Celebrate oil rich Brunei’s success

THIRTY years ago last month my wife and I had the privilege of attending the ceremonies of the first National Day of a small, oil-rich country, Brunei Darussalam, which had had full independence imposed upon it by the government of the United Kingdom of Great Britain and Northern Ireland six weeks earlier.

Although not a democratic country and therefore lacking in nay-sayers, any reluctance to accept independence was pushed aside by the ruler, Sultan Sir Hassanal Bolkiah, who adopted a positive approach which was embraced by a population with enthusiasm and pride, determined to make a successful independent country.

Since then Brunei Darussalam has played above its weight. It has built up its armed forces, and strived to build a diversified industrial base. It even continued a monetary union with ­another country, Singapore, to the detriment of neither.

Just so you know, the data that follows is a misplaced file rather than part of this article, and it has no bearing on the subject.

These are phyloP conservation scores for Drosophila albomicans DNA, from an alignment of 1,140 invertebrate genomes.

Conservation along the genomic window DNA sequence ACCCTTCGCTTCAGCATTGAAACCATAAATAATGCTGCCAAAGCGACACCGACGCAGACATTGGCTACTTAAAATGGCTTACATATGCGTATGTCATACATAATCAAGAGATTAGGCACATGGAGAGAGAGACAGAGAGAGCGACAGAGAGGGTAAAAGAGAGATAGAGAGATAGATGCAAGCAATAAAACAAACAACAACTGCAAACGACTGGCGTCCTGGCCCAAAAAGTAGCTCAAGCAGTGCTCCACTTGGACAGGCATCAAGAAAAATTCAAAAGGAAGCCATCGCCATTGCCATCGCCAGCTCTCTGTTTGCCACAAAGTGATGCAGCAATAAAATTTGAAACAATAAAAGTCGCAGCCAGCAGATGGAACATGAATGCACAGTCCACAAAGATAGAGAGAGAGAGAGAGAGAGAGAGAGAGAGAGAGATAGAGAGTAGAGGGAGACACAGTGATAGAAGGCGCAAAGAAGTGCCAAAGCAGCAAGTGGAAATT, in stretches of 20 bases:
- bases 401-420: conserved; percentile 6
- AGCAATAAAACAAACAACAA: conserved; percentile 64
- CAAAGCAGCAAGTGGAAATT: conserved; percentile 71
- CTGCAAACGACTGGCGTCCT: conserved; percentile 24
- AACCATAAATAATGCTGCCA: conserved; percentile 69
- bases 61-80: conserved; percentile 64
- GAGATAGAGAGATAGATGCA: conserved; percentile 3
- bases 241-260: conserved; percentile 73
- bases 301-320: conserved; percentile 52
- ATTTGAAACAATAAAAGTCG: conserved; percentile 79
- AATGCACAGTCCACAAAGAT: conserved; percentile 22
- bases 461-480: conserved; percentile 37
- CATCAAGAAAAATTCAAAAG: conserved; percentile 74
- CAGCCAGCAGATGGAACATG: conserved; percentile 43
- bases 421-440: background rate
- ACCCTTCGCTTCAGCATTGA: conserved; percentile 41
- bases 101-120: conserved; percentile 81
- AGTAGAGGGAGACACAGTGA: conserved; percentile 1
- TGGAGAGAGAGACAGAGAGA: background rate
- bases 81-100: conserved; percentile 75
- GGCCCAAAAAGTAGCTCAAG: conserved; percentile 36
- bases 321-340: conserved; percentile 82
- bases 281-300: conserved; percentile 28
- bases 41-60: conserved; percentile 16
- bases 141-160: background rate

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If a country with a population the size of Aberdeen and with a limited spread of resources can thrive and be a voice on the world stage, why are the Scots continuing to be told we are too small and insignificant to be worthy of determining our future and our affairs? Why can’t the Better Together group recognise that we do not need to be carried along on the shirt-tails of Westminster with policies suited to a London-centric, banker-­led, imbalanced economy to thrive and be a voice in the world?

Colin R Mowat, Laurencekirk

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